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Paul Allen

Paul has lived with and worked with renewable energy technologies for over 30 years. His background and training is as an electrical and electronic engineer. Paul joined the Centre for Alternative Technology in 1988, helping develop a wide range of renewable energy systems including solar medical systems for use overseas. Paul has led the ground-breaking Zero Carbon Britain research for over 12 years; liaising directly with Government, business, public sector and the arts.

Key Skills:
30 years’ experience initiating ‘ahead of the curve’ research projects
Strong technical and practical experience
Public Speaker – from UNFCCC COP conferences to local summits

Recent positions:
Winston Churchill Memorial Trust Fellow (2013)
Wales Science Advisory Council (2010-14)
Climate Change Commission for Wales (2007-2015)

Wicked Problems need wicked solutions

Building on the groundwork laid by Centre for Alternative Technology’s Zero Carbon Britain project over the last 14 years, this talk helps us understand how the climate emergency is a wicked problem, one which gets worse if we don’t act and is deeply engrained in the ways we live our lives.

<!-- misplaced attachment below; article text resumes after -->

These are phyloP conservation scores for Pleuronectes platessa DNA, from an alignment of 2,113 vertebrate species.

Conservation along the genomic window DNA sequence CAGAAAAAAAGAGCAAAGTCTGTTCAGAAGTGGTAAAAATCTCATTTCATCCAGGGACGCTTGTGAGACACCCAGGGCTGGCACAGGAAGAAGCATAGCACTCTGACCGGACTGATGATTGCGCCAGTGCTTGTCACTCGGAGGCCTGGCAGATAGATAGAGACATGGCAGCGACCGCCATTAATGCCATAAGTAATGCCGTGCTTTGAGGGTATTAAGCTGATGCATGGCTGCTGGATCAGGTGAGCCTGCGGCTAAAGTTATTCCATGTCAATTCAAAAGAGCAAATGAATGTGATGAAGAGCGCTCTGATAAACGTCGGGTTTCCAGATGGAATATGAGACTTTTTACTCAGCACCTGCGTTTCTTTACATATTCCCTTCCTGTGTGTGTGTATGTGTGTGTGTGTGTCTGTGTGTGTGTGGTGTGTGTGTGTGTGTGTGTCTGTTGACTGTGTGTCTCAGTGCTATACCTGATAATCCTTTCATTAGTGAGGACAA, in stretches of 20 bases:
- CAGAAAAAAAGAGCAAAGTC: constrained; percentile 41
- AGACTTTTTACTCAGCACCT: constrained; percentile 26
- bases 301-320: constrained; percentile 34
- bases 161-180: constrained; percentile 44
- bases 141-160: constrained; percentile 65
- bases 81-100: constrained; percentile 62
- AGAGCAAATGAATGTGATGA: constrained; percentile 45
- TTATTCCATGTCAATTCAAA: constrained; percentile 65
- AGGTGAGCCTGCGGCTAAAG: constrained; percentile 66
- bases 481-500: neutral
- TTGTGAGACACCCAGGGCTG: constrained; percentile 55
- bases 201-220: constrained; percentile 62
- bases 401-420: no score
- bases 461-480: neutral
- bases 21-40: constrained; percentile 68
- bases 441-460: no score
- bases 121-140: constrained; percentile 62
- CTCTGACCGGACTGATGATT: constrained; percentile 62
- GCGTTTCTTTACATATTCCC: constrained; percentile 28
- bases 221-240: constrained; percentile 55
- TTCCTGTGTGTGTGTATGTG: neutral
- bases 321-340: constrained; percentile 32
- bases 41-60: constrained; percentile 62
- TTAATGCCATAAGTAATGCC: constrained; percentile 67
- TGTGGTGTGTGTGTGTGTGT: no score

Thankfully, our human response embodies some ‘wicked solutions’ that can also accelerate change. Many of the solutions we need also contain an emerging array of feedbacks, which accelerate both the scale and speed of their deployment. Also, when the shift to these new technologies is combined with a ‘just transition’, the process begins to engage more and more people. But perhaps the most powerful element of this ‘wicked solution’ is that delivering a zero carbon future also holds the potential to be one of the most exciting opportunities in human history, offering us the chance to simultaneously resolve many other problems. The talk introduces the Centre for Alternative Technology’s most recent report Rising to the Climate Emergency, which offers a positive and technically feasible future scenario that aims to stimulate debate, foster all-party political commitment and catalyse action across all parts of society. To find out more, visit www.cat.org.uk

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